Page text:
Altogether, we find that a total of 19 players rushed over 200 times during the 2016-2017 season. A short summary of their performance is show below.



3. Who are the most consistent and productive running backs?

When talking about the overall performance of running backs, it is common for people to report the total number of yards that were rushed for, or the average yards per run. While these are perfectly acceptable numbers to share, I’ve always felt like they did not tell the whole story. For example, a player could have a high average yards per run, only for us to realize that he actually often loses yards on a run but makes up for it with a few very long runs. Therefore, I started by looking at the overall distribution of number of yards gained/lost for each play, with the hope that this would reveal whether some players were more consistent on a play-by-play basis than others. We can use the ggplot2 library to generate a density plot of yards gained per play for each of our eligible players:

# Compare distribution of rushes for eligible players ggplot(rushing_stats, aes(x = Yards.Gained, y = Rusher, fill=Rusher)) + geom_joy(scale = 3) + theme_joy() + scale_fill_manual(values=rep(c('gray', 'lightblue'), length(rushing_stats$Rusher)/2)) + scale_y_discrete(expand = c(0.01, 0)) + scale_x_continuous(expand = c(0, 0)) + theme(legend.position="none") + labs(x="Yards gained per play" ,y="")

Overall, we see that most running backs have a similar distribution of yards gained by run. However, we can see that LeSean McCoy (7th distribution from the top) has a much “flatter” distribution (i.e. more variance in the distribution of yards gained per run), meaning his performance can be a lot more variable/unpredictable for any given run.

4. When are running backs used?

Another statement that is also commonly reported is that running backs are primarily used in early downs. To verify whether this is generall true, we can compute the total amount of runs that each player made across different downs, and go even further by breaking this down by quarter too. The code chunk below counts the number of runs that each rushing back made during pairs of downs and quarters.

# Compare when rushers are used usage_stats <- pbp_2016 %>% filter(!is.na(down) & Rusher %in% rush_cnt$Rusher & qtr!=5) %>% group_by(Rusher, down, qtr) %>% summarise(cnt = n()) %>% mutate(qtr_down = paste("Q", qtr, "- Down: ", down, sep=""))

We can then leverage the d3heatmap to quickly generate a simple heatmap of how often running backs are used during specific downs and quarters.

library(d3heatmap) # pivot dataframe usage <- usage_stats %>% dcast(Rusher ~ qtr_down, value.var = "cnt") # clean data row.names(usage) <- usage$Rusher usage <- usage %>% select(-Rusher) usage[is.na(usage)] <- 0 # normalize data usage_norm <- t(apply(usage, 1, function(x) x/sum(x))) # Plot heatmap of proportions of rushes by different field locations and gaps p <- d3heatmap(usage_norm, colors="Blues", Colv=FALSE, show_grid=3) saveWidget(p, file="rusher_usage_down_quarter.html")

Proportion of rushes per quarter and downs for NFLs best running backs


In the plot above, we are essentially plotting the usage of each running back as a function of what stage of the game we are in. As we can see, it is abundantly clear that running backs are primarily used in the first two downs, and rarely during the third and fourth downs. Overall, there does not appear to be significant differences between how players are used. However, it does not answer whether some running backs perform better on certains downs, which is what we will address now.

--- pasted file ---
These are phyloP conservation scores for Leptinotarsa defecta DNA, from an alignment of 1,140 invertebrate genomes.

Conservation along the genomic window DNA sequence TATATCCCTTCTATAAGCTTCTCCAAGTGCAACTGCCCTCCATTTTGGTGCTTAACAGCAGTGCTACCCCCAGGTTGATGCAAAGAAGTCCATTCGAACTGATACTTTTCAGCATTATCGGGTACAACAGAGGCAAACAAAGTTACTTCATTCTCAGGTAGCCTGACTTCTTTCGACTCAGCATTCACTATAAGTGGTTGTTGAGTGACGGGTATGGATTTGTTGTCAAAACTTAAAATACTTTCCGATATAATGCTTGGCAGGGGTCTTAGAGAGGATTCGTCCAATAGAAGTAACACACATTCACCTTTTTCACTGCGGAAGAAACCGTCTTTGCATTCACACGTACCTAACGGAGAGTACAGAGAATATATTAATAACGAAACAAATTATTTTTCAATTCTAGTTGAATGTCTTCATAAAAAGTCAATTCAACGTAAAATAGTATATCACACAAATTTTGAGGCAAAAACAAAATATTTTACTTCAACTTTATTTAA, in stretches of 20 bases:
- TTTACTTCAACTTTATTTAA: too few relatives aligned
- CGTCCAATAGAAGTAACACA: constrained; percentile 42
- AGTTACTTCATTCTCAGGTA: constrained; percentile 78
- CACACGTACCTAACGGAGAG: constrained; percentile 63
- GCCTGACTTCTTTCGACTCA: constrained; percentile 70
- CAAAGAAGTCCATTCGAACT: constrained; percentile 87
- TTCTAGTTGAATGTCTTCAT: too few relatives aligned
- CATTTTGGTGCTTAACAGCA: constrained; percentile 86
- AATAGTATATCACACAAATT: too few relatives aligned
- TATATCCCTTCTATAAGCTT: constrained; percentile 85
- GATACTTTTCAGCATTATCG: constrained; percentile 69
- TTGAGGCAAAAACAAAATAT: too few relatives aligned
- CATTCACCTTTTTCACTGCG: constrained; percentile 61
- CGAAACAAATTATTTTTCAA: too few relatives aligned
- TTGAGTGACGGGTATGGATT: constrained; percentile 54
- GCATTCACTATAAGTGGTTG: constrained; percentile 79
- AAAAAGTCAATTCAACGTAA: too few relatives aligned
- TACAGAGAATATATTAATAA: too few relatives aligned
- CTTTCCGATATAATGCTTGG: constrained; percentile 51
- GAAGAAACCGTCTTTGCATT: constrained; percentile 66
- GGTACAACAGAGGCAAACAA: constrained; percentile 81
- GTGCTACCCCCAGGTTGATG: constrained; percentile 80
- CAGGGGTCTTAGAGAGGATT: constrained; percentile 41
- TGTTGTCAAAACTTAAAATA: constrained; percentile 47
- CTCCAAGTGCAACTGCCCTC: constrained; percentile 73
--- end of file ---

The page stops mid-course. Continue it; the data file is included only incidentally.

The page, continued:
5. Are some running backs better on certain downs?

Another question we can ask ourselves is whether some running backs perform better on later downs. To visualize this data, we can again generate a density plot of yards gained per play for each of our eligible players, while also facetting the data by downs.

# Compare distribution of rushes by downs ggplot(rushing_stats, aes(x = Yards.Gained, y = down)) + geom_joy(scale=1, rel_min_height=.03, fill='black') + scale_y_discrete(expand = c(0.01, 0)) + xlab('Value') + facet_wrap(~Rusher, scales='free', ncol=3) + theme_joy() + theme(axis.title.y = element_blank())+ labs(x="Yards gained per play" ,y="Down")

Again, we do not see any striking differences between players and the distribution of yards gained by down. However, it is interesting to note that most “long runs” (10 yards or above) tend to occur on the first down. When we look closely, we can also see that some rushers such as DeMarco Murray do exhibit visual differences between yards gained by downs. In this case, the “mass” of yards gained on the third down is much closer to zero than when compared to the “mass” for the first and second downs, which suggests that he may struggle during this down (this could be attributable to many factors: stamina, weaker offensive line on 3rd downs, etc…)

6. Where do the best running backs run?

It is fairly well accepted that the performance of a running back will be heavily influenced by the strength of the offensive line in front of them. With that in mind, let’s start by looking at the field location in which different running backs prefer to run. The plot below shows the number of yards gained by each running back based on which side of the field they ran towards (left, middle or right).

ggplot(data=rushing_stats, aes(x=RunLocation, y=Yards.Gained, color=RunLocation)) + geom_jitter(position=position_jitter(0.2)) + stat_summary(fun.data=mean_sdl, mult=1, geom="pointrange", color="black") + scale_color_brewer(palette="Dark2") + theme_minimal() + facet_wrap(~Rusher)

We can take this further by looking at the field location in which different running backs prefer to run. This can be achieved by generating a matrix that contains the proportion of rushes by field location for each player.